Dear Mr. Spencer,
In the July edition of the Birmingham Medical News, an article titled RNs Seek Independence, Expanded Responsibility through Advanced Training, implied that nurse anesthetists working unsupervised provide care equivalent to, or even better than, the care they provide under the supervision of a physician. We disagree. There are no valid studies to support this. On the contrary, studies show there are significantly better patient outcomes, reduced mortality and cost savings when a physician anesthesiologist leads the care of surgical patients as compared to a nurse anesthetist working alone.
We work closely with nurse anesthetists, supervising them as physician anesthesiologists as we care for our patients in the operating room. Under the supervision of a physician, they are a valuable part of the anesthesia care team. However, their education, training and experience is as a nurse and, therefore, completely different from that of a physician. We have all known and worked with physician anesthesiologists who were nurse anesthetists before deciding to go to medical school. Each and every one of them states that the depth and breadth of education they received in medical school and residency was far greater and very different from what they had received in nursing school and nurse anesthetist training.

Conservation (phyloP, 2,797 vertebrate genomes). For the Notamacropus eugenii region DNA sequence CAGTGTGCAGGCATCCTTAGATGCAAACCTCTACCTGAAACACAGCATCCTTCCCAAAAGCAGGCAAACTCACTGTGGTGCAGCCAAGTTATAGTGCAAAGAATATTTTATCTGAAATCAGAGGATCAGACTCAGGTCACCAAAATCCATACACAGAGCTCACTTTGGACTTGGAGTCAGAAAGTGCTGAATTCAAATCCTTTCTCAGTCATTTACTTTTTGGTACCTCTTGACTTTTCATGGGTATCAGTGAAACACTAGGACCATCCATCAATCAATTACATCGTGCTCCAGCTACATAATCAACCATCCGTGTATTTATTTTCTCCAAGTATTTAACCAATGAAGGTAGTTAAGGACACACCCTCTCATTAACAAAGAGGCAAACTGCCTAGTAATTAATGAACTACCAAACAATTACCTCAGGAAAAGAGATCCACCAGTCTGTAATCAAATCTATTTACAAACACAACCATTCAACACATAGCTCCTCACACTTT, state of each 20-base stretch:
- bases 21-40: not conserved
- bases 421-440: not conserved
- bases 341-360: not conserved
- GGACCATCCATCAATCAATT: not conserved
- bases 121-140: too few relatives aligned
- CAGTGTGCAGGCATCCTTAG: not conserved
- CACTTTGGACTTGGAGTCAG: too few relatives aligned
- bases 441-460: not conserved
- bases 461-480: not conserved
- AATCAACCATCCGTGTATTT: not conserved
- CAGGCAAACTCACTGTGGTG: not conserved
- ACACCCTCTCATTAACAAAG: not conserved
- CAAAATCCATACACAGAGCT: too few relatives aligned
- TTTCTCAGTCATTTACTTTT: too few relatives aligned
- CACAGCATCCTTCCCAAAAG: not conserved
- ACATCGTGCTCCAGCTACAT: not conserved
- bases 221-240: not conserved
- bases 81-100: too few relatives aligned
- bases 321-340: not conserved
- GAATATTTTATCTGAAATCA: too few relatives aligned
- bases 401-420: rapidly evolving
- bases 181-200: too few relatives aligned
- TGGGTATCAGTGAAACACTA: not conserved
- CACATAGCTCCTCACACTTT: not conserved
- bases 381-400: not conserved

The requirements to become a nurse anesthetist are a bachelor's degree in nursing followed by one year of experience working as a nurse in an acute care setting which is then followed by a master's training program that involves 1,600 to 1,700 hours of clinical training. All said and done, that is seven years of education after high school.
To become a physician anesthesiologist, one must complete a bachelor's degree followed by four years of medical school and four years of residency. This takes 12 years and over 12,000 hours of clinical training after high school. It is clear that becoming a physician anesthesiologist requires five more years and over 10,000 more hours of clinical training. On top of this, as mentioned above, the focus of the education and training is different for a physician than it is for a nurse.
There is no doubt that nurses play a very important role in caring for patients; one that is completely different, however, from that of a physician. Patients deserve to have a physician involved in all aspects of their health care and particularly in the operating room where critical decisions and timely interventions are being made when seconds count.
Aimee Walsh, MD
Alabama State Society of Anesthesiologists
Suzi Blaylock, MD
Kurt Senn, MD